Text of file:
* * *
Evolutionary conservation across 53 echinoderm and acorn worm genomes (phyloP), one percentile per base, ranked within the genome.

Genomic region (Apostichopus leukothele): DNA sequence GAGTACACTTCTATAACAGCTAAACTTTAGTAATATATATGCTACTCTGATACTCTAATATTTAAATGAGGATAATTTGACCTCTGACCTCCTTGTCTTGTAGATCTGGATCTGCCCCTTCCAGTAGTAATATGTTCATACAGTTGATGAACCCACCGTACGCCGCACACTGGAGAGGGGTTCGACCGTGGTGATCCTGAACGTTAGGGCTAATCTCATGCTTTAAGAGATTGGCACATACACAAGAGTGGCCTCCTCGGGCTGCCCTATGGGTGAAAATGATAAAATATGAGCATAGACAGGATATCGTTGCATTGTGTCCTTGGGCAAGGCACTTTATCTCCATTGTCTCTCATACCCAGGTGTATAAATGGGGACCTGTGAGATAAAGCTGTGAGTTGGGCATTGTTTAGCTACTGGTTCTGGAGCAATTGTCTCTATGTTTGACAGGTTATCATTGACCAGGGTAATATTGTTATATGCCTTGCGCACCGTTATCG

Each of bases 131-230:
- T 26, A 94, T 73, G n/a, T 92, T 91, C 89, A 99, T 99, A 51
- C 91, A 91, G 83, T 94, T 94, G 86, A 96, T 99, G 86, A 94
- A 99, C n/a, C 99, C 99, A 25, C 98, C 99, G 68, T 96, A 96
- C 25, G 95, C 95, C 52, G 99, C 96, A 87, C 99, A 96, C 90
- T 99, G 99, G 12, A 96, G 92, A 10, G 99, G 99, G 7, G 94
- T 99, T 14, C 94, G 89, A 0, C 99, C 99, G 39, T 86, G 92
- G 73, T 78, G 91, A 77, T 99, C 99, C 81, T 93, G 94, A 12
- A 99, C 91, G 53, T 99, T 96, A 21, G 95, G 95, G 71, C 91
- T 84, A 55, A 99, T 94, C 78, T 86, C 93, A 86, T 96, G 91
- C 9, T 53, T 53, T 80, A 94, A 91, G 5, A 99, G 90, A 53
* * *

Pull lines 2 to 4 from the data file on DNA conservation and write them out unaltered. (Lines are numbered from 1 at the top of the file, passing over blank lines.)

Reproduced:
Genomic region (Apostichopus leukothele): DNA sequence GAGTACACTTCTATAACAGCTAAACTTTAGTAATATATATGCTACTCTGATACTCTAATATTTAAATGAGGATAATTTGACCTCTGACCTCCTTGTCTTGTAGATCTGGATCTGCCCCTTCCAGTAGTAATATGTTCATACAGTTGATGAACCCACCGTACGCCGCACACTGGAGAGGGGTTCGACCGTGGTGATCCTGAACGTTAGGGCTAATCTCATGCTTTAAGAGATTGGCACATACACAAGAGTGGCCTCCTCGGGCTGCCCTATGGGTGAAAATGATAAAATATGAGCATAGACAGGATATCGTTGCATTGTGTCCTTGGGCAAGGCACTTTATCTCCATTGTCTCTCATACCCAGGTGTATAAATGGGGACCTGTGAGATAAAGCTGTGAGTTGGGCATTGTTTAGCTACTGGTTCTGGAGCAATTGTCTCTATGTTTGACAGGTTATCATTGACCAGGGTAATATTGTTATATGCCTTGCGCACCGTTATCG

Each of bases 131-230:
- T 26, A 94, T 73, G n/a, T 92, T 91, C 89, A 99, T 99, A 51